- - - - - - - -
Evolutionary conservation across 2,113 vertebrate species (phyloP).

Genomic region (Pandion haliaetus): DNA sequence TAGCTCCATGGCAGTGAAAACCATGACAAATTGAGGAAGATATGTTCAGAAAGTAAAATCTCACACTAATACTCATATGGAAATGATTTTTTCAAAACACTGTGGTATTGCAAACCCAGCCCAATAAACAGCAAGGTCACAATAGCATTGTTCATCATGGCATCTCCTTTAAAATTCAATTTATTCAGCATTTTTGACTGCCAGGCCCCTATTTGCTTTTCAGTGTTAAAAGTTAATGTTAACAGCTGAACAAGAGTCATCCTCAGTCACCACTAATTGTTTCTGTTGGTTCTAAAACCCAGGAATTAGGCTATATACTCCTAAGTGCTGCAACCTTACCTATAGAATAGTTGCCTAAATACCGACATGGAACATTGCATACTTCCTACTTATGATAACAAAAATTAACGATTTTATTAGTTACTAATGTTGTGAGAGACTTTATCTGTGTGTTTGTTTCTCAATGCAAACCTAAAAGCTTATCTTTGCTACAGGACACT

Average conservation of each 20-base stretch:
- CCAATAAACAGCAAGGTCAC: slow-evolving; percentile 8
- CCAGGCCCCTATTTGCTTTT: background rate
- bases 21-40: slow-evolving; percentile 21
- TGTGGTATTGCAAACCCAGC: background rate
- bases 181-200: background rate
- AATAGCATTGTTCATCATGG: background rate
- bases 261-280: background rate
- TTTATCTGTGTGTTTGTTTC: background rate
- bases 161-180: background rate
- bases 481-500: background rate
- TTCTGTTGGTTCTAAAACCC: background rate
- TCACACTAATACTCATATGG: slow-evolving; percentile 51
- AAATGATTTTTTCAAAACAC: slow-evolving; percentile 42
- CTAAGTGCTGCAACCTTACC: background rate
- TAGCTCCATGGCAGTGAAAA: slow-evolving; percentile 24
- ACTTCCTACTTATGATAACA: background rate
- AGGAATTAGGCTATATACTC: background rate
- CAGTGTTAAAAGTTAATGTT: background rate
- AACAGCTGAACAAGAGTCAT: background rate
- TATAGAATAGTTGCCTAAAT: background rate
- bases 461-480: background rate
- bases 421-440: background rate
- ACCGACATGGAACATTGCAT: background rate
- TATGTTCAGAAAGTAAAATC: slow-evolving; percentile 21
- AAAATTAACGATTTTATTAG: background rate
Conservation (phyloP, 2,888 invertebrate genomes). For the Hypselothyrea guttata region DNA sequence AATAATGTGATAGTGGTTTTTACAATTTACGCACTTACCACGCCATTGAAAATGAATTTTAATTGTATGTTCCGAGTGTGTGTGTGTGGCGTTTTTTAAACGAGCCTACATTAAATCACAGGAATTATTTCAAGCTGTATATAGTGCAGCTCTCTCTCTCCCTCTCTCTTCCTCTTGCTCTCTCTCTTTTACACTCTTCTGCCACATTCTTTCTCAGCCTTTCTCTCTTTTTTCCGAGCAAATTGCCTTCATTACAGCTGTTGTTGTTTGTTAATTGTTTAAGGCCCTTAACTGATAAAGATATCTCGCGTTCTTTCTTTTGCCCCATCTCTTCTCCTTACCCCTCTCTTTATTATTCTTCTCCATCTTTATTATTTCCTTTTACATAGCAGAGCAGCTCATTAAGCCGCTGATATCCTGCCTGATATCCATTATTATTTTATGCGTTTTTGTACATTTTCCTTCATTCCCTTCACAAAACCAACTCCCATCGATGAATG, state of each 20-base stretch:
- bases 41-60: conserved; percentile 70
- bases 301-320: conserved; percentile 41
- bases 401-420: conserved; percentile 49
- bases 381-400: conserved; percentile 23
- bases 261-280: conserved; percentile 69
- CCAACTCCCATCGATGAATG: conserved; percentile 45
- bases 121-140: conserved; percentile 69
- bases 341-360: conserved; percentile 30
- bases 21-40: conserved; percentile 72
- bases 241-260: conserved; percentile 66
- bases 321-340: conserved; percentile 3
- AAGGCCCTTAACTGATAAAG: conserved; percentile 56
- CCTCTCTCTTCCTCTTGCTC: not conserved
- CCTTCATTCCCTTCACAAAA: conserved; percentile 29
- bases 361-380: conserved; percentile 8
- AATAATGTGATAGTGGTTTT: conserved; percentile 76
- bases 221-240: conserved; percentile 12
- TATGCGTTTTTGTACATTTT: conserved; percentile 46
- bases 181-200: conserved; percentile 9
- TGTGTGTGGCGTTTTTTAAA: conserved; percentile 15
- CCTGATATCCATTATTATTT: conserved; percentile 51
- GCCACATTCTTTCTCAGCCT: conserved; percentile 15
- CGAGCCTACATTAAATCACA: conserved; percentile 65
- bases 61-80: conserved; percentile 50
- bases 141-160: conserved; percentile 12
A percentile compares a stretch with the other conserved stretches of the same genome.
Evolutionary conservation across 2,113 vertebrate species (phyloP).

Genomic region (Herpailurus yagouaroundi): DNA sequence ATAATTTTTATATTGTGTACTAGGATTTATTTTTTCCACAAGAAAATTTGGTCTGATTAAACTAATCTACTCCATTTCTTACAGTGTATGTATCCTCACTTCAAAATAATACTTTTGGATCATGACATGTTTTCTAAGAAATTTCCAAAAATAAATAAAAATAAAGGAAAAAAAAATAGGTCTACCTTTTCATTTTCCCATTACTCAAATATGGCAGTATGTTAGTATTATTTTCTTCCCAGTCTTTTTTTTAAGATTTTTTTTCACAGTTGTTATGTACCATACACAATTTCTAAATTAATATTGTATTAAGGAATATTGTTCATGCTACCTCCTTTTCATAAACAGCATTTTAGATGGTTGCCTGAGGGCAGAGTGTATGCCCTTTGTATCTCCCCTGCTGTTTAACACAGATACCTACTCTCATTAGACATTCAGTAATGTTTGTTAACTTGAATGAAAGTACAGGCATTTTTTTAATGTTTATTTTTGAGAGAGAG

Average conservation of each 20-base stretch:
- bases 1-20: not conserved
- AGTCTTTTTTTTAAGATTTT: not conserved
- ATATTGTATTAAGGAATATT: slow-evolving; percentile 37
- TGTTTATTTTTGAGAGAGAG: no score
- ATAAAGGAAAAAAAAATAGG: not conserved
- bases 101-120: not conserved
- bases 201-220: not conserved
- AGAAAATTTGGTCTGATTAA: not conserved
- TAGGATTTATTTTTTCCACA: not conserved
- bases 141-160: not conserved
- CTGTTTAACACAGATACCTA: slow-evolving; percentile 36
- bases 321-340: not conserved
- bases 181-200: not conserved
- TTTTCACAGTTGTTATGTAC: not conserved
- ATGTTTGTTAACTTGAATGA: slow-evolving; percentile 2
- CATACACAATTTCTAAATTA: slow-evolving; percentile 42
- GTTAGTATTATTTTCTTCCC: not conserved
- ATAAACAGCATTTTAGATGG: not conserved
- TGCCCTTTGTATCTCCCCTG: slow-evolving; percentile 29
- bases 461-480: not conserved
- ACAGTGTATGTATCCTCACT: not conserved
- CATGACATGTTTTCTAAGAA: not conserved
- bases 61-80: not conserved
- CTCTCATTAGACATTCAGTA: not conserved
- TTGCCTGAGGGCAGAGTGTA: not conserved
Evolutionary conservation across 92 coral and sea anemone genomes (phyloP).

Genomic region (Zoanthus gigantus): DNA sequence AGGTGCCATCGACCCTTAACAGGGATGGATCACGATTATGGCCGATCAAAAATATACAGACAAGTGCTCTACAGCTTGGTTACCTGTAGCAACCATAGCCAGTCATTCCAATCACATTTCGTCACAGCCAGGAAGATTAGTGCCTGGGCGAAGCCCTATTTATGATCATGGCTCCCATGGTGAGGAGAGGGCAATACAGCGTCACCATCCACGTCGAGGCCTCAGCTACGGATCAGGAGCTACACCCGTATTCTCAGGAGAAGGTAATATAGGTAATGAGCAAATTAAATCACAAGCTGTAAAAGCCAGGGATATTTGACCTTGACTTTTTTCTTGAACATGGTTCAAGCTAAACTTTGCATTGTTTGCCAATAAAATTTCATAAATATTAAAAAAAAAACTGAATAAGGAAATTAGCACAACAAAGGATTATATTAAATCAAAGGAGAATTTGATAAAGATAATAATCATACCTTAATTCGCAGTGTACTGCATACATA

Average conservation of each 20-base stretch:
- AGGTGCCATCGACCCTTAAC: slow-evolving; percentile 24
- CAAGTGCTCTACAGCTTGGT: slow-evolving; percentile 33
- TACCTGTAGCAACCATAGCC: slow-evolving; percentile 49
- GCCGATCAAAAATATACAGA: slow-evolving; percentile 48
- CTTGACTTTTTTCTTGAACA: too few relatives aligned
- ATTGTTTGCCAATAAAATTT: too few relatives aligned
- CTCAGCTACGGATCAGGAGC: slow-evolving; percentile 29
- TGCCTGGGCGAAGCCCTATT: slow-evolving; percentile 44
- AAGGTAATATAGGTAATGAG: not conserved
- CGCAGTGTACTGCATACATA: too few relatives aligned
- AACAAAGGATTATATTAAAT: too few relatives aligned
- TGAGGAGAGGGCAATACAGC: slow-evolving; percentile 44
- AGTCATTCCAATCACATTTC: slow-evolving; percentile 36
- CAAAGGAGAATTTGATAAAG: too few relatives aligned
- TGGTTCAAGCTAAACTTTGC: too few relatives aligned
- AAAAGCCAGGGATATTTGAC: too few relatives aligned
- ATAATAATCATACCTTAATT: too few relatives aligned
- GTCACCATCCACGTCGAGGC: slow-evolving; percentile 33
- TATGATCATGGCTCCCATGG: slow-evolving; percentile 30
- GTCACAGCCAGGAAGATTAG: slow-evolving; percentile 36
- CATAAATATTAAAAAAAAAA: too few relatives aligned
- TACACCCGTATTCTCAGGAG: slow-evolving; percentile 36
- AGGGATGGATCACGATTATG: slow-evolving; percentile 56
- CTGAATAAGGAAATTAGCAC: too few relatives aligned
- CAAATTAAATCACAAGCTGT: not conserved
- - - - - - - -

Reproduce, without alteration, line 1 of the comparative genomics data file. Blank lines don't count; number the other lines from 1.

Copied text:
Evolutionary conservation across 2,113 vertebrate species (phyloP).